What does loving someone feel like?

What does loving someone feel like?

I asked myself this. Again and again. I was younger, not much younger, and I hadn’t yet felt what my heart was capable of. I have learned something since then. It was accidental learning; it was unlessoned learning, it seems like it is a knowledge which landed on me suddenly and from somewhere else.

I’m glad it did. I’m better for it. I never wanted to spend the rest of my life wrapped in the skills I had acquired hiding from pain and abuse. They came in handy as I sat cross-legged in the backyard with my brother listening to police sirens blare by our front door. I became skilled at receding, at ignoring, at crying without caring I was crying, at feeling merciless, a merciless daughter refusing to blame a father, refusing to hate a mother, refusing to feel for fear of feeling the wrong things. I was skilled at saving my pain up until the right moment, so I was never crippled, so I could always succeed, or appear to succeed. I was skilled at surviving. Watching my brother just barely survive. I could turn my love for my father off as if it were tied to a switch because doing so helped me turn off the self-doubt and the self-hatred which he insisted I keep. And I am skilled today, at rerouting my own emotions, as if my neural pathways are railway tracks. It is so simple for me to pull a lever and welcome anger instead of sadness. Apathy instead of heartbreak. I am still skilled at that. There is a process for it. I wonder if the process is unique to me, or how many others can understand it. It is like a wave; it starts in the back of my head, and then moves forward to where my forehead is. This stops the crying. The wave moves down my neck, easing the tightness, and into my chest, easing my lungs. This stops the feeling. The process only takes two to three seconds. And then I talk and my voice is normal and clear; and then I walk and my hands are not shaking; and then I can choose exactly when to reverse the process and pay the price for doing it.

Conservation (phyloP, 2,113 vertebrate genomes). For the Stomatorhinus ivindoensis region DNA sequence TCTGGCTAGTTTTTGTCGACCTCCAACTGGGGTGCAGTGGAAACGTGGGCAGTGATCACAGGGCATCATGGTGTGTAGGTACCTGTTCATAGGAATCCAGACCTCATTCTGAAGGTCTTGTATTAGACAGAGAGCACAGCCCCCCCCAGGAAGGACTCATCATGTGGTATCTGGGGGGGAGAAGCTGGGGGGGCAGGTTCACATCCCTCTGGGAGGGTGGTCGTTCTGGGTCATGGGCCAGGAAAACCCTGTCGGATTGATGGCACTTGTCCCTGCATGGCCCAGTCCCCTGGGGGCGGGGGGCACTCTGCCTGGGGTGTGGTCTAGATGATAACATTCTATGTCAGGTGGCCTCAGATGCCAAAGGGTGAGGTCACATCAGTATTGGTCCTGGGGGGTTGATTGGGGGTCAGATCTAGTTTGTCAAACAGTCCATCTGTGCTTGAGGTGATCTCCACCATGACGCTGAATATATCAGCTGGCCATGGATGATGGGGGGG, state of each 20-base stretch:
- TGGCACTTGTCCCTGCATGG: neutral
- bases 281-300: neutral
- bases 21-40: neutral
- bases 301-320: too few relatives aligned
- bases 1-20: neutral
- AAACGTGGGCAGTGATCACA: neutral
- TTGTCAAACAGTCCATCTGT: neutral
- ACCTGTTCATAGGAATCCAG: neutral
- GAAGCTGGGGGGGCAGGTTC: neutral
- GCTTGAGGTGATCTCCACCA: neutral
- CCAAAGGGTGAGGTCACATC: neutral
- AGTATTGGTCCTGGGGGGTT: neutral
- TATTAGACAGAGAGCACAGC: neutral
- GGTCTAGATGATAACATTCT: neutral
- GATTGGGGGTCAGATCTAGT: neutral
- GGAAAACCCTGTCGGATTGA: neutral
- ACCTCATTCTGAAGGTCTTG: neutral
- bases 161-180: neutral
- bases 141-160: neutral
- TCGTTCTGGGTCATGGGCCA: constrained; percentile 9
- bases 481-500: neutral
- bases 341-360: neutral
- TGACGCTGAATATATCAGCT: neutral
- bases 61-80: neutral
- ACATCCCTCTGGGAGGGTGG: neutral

I believe that during the worst of it all I went months at a time washed out like this. I thought it was funny how easy it was to exist in this state, and I congratulated myself on it. I thought my face looked funny in the mirror, a hard line at my lips and even, unblinking eyes.